The decision to prevent Iran from establishing itself militarily in Syria required bold determination, and intelligence and operational capabilities, alongside prudence, so as not to provoke an escalation that would drag the region into an overall armed conflict.
Now, however, it seems that this campaign has exhausted itself.
Israeli officials continue to claim that the Israel Defense Forces’ operational leeway in Syria has not been compromised in the wake of the Sept. 17 downing of a Russian plane by Syrian air defenses trying to counter an Israeli airstrike. Add that to the ensuing crisis with Russia, with Defense Minister Avigdor Lieberman and Israeli Prime Minister Benjamin Netanyahu both asserting that Israel will do whatever it takes to prevent Iran from realizing its ambitions in Syria, but reality on the ground proves otherwise.
A review of the situation reveals a gap between Israeli rhetoric and reality. Rather than reports of Israeli strikes in Syria, we see reports of the deployment of Russian S-300 air-defense batteries in Syria, and reports on how Mustafa Mughniyeh, son of Hezbollah archterrorist Imad Mughniyeh, is setting up terrorist infrastructure along the Israel-Syria border.
It is safe to assume that the window of opportunity for Israel to truly operate freely in Syria would have closed regardless of the downing of the Russian plane. After all, Russia wants to ensure peace and stability in Syria so it can capitalize on its investment in the war-torn country. Moreover, Moscow does not perceive Iran as a threat, nor does it see the presence of Iranian forces in Syria as a Russian problem.
But even without Russian indifference, it’s hard to imagine that the Israeli airstrikes would be enough to make the Iranians rethink their plans for Syria.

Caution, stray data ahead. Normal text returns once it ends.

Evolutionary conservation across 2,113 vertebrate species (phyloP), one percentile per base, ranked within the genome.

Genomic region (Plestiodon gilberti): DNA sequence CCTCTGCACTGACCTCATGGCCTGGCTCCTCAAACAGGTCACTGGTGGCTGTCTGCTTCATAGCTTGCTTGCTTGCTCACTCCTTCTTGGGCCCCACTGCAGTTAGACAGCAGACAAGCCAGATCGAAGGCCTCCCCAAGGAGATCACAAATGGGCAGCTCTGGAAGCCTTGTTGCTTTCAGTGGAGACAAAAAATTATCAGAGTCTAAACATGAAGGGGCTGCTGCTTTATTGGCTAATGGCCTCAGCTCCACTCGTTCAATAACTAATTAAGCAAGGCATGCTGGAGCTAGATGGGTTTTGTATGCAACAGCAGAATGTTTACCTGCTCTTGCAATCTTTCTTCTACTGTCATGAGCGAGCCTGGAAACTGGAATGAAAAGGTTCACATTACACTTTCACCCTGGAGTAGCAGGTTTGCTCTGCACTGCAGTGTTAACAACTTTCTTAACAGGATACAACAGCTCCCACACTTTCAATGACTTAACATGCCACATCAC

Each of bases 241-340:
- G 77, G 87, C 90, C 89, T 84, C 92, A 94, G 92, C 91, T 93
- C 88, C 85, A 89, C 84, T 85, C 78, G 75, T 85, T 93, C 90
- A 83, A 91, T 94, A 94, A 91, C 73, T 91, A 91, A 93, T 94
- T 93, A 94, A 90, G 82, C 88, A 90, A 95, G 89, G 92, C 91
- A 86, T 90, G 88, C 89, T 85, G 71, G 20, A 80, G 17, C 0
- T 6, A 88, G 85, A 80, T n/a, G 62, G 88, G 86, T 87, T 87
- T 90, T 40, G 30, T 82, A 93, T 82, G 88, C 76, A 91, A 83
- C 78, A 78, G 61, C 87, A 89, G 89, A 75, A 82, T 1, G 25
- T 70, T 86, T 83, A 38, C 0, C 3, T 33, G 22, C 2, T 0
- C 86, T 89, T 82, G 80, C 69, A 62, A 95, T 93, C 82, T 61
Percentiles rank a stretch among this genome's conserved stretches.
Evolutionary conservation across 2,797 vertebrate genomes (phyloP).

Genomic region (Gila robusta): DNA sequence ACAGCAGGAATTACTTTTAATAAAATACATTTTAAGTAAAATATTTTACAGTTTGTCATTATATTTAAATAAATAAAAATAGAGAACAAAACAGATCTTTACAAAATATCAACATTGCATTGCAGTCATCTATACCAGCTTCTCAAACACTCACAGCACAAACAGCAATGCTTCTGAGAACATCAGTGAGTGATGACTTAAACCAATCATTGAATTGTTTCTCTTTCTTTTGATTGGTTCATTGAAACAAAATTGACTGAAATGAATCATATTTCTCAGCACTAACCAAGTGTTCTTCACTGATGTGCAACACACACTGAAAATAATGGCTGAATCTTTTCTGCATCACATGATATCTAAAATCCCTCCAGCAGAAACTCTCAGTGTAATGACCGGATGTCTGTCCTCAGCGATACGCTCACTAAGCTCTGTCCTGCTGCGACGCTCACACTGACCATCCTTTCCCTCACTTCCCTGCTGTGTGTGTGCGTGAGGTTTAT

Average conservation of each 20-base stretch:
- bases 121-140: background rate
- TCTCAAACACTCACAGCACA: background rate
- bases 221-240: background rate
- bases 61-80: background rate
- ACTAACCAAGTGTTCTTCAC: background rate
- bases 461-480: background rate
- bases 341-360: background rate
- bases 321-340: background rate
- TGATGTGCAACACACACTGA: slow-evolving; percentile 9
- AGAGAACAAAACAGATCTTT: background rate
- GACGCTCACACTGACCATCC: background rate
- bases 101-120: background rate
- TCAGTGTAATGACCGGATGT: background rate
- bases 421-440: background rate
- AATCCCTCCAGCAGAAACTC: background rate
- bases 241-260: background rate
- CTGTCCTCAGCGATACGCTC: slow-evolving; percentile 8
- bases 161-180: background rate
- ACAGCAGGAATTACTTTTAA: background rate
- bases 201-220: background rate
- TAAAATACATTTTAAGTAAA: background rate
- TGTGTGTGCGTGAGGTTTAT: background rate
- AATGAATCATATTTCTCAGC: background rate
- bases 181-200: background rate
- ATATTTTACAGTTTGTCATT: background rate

Such attacks can perhaps foil an Iranian hold on one site or another and possibly the deployment of advanced weapons systems, which are easy to identify. But all this is a drop in the bucket given the presence of thousands of Iranian soldiers and Hezbollah operatives, and tens of thousands of Shi’ite militia fighters imported into Syria.
In light of this reality, Israel must think outside the box and recalibrate its course of action. One possible policy shift is to return to tried and true policies, namely exacting a price not only from Iran but also from its host, namely Syrian President Bashar Assad.
The Israeli defense establishment mistakenly sees Assad as an Iranian puppet but in reality, he is bolstering his position. It is possible that if he—and his Russian patrons—are made to understand that the Iranian presence on Syrian soil has a price, he will act to restrict it.
Israel missed its chance by allowing Assad’s forces to simply regain control of southern Syria without exacting a price, as this also made way for Iranian and Hezbollah presence near the Israeli border.
But it’s not too late: A change of direction is still possible, and it must be made very carefully so as not to provoke an overall confrontation. There is no better time to pursue this than now, as a new IDF chief of staff is about to take office.
Eyal Zisser is a lecturer in the Middle East History Department at Tel Aviv University.